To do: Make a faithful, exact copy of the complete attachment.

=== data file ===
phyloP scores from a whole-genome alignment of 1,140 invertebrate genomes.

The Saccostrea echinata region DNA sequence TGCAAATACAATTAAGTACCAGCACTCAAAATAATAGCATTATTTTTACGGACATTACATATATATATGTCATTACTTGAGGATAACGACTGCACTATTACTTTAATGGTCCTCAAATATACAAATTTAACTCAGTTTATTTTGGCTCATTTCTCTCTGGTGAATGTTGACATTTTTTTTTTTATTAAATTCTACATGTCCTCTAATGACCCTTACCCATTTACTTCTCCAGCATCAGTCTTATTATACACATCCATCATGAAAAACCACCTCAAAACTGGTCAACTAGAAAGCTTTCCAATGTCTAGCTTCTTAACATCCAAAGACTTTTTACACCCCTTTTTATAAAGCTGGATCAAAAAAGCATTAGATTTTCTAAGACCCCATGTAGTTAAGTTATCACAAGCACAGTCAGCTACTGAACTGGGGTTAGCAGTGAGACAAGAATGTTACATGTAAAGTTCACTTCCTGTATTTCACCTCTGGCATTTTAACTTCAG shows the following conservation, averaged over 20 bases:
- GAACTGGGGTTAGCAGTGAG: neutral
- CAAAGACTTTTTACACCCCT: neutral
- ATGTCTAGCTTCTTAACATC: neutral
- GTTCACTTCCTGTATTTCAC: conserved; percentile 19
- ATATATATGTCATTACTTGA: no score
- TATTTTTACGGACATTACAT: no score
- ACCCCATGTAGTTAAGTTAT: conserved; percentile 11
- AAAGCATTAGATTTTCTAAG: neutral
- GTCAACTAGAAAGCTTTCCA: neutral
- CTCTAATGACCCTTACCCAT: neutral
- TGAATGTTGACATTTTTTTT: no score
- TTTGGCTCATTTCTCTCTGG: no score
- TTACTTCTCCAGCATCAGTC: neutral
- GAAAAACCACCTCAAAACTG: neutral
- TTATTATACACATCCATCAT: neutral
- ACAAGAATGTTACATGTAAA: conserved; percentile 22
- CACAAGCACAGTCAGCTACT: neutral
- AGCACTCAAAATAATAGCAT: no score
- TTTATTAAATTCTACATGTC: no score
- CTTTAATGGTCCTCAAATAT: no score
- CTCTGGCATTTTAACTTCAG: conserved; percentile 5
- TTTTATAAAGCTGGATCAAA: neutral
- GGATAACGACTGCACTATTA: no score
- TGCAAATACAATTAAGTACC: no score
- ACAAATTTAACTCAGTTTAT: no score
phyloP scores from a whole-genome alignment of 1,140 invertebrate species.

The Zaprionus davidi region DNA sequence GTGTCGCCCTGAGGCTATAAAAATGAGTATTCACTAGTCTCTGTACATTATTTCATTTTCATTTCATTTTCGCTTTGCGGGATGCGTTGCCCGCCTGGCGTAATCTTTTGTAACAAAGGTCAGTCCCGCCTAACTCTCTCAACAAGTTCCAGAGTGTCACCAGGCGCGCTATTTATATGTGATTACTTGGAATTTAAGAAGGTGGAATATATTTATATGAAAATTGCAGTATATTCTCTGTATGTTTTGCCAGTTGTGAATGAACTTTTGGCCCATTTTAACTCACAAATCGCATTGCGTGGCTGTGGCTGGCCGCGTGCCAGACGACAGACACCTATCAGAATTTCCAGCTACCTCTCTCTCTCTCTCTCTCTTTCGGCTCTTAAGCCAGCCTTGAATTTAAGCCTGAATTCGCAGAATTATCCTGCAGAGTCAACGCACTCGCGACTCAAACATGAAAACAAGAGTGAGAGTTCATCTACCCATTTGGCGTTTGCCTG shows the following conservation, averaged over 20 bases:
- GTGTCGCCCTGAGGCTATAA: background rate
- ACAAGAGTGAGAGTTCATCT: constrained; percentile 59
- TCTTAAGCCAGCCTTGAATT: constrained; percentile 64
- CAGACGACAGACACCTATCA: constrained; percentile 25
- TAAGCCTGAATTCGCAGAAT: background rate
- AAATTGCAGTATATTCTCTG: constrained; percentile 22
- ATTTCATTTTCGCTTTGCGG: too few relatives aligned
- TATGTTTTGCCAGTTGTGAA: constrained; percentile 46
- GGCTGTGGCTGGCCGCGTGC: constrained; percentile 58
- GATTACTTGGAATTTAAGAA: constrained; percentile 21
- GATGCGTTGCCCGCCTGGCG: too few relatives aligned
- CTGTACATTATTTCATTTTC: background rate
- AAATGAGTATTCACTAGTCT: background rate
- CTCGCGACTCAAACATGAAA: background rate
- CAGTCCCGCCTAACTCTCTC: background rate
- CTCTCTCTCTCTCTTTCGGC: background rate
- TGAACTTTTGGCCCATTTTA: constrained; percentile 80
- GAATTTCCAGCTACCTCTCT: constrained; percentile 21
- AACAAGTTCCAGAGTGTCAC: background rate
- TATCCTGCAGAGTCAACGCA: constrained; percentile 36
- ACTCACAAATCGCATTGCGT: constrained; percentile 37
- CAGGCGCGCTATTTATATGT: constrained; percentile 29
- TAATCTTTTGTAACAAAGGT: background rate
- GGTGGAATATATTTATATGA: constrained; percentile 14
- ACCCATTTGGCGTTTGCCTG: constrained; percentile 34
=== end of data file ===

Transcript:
phyloP scores from a whole-genome alignment of 1,140 invertebrate genomes.

The Saccostrea echinata region DNA sequence TGCAAATACAATTAAGTACCAGCACTCAAAATAATAGCATTATTTTTACGGACATTACATATATATATGTCATTACTTGAGGATAACGACTGCACTATTACTTTAATGGTCCTCAAATATACAAATTTAACTCAGTTTATTTTGGCTCATTTCTCTCTGGTGAATGTTGACATTTTTTTTTTTATTAAATTCTACATGTCCTCTAATGACCCTTACCCATTTACTTCTCCAGCATCAGTCTTATTATACACATCCATCATGAAAAACCACCTCAAAACTGGTCAACTAGAAAGCTTTCCAATGTCTAGCTTCTTAACATCCAAAGACTTTTTACACCCCTTTTTATAAAGCTGGATCAAAAAAGCATTAGATTTTCTAAGACCCCATGTAGTTAAGTTATCACAAGCACAGTCAGCTACTGAACTGGGGTTAGCAGTGAGACAAGAATGTTACATGTAAAGTTCACTTCCTGTATTTCACCTCTGGCATTTTAACTTCAG shows the following conservation, averaged over 20 bases:
- GAACTGGGGTTAGCAGTGAG: neutral
- CAAAGACTTTTTACACCCCT: neutral
- ATGTCTAGCTTCTTAACATC: neutral
- GTTCACTTCCTGTATTTCAC: conserved; percentile 19
- ATATATATGTCATTACTTGA: no score
- TATTTTTACGGACATTACAT: no score
- ACCCCATGTAGTTAAGTTAT: conserved; percentile 11
- AAAGCATTAGATTTTCTAAG: neutral
- GTCAACTAGAAAGCTTTCCA: neutral
- CTCTAATGACCCTTACCCAT: neutral
- TGAATGTTGACATTTTTTTT: no score
- TTTGGCTCATTTCTCTCTGG: no score
- TTACTTCTCCAGCATCAGTC: neutral
- GAAAAACCACCTCAAAACTG: neutral
- TTATTATACACATCCATCAT: neutral
- ACAAGAATGTTACATGTAAA: conserved; percentile 22
- CACAAGCACAGTCAGCTACT: neutral
- AGCACTCAAAATAATAGCAT: no score
- TTTATTAAATTCTACATGTC: no score
- CTTTAATGGTCCTCAAATAT: no score
- CTCTGGCATTTTAACTTCAG: conserved; percentile 5
- TTTTATAAAGCTGGATCAAA: neutral
- GGATAACGACTGCACTATTA: no score
- TGCAAATACAATTAAGTACC: no score
- ACAAATTTAACTCAGTTTAT: no score
phyloP scores from a whole-genome alignment of 1,140 invertebrate species.

The Zaprionus davidi region DNA sequence GTGTCGCCCTGAGGCTATAAAAATGAGTATTCACTAGTCTCTGTACATTATTTCATTTTCATTTCATTTTCGCTTTGCGGGATGCGTTGCCCGCCTGGCGTAATCTTTTGTAACAAAGGTCAGTCCCGCCTAACTCTCTCAACAAGTTCCAGAGTGTCACCAGGCGCGCTATTTATATGTGATTACTTGGAATTTAAGAAGGTGGAATATATTTATATGAAAATTGCAGTATATTCTCTGTATGTTTTGCCAGTTGTGAATGAACTTTTGGCCCATTTTAACTCACAAATCGCATTGCGTGGCTGTGGCTGGCCGCGTGCCAGACGACAGACACCTATCAGAATTTCCAGCTACCTCTCTCTCTCTCTCTCTCTTTCGGCTCTTAAGCCAGCCTTGAATTTAAGCCTGAATTCGCAGAATTATCCTGCAGAGTCAACGCACTCGCGACTCAAACATGAAAACAAGAGTGAGAGTTCATCTACCCATTTGGCGTTTGCCTG shows the following conservation, averaged over 20 bases:
- GTGTCGCCCTGAGGCTATAA: background rate
- ACAAGAGTGAGAGTTCATCT: constrained; percentile 59
- TCTTAAGCCAGCCTTGAATT: constrained; percentile 64
- CAGACGACAGACACCTATCA: constrained; percentile 25
- TAAGCCTGAATTCGCAGAAT: background rate
- AAATTGCAGTATATTCTCTG: constrained; percentile 22
- ATTTCATTTTCGCTTTGCGG: too few relatives aligned
- TATGTTTTGCCAGTTGTGAA: constrained; percentile 46
- GGCTGTGGCTGGCCGCGTGC: constrained; percentile 58
- GATTACTTGGAATTTAAGAA: constrained; percentile 21
- GATGCGTTGCCCGCCTGGCG: too few relatives aligned
- CTGTACATTATTTCATTTTC: background rate
- AAATGAGTATTCACTAGTCT: background rate
- CTCGCGACTCAAACATGAAA: background rate
- CAGTCCCGCCTAACTCTCTC: background rate
- CTCTCTCTCTCTCTTTCGGC: background rate
- TGAACTTTTGGCCCATTTTA: constrained; percentile 80
- GAATTTCCAGCTACCTCTCT: constrained; percentile 21
- AACAAGTTCCAGAGTGTCAC: background rate
- TATCCTGCAGAGTCAACGCA: constrained; percentile 36
- ACTCACAAATCGCATTGCGT: constrained; percentile 37
- CAGGCGCGCTATTTATATGT: constrained; percentile 29
- TAATCTTTTGTAACAAAGGT: background rate
- GGTGGAATATATTTATATGA: constrained; percentile 14
- ACCCATTTGGCGTTTGCCTG: constrained; percentile 34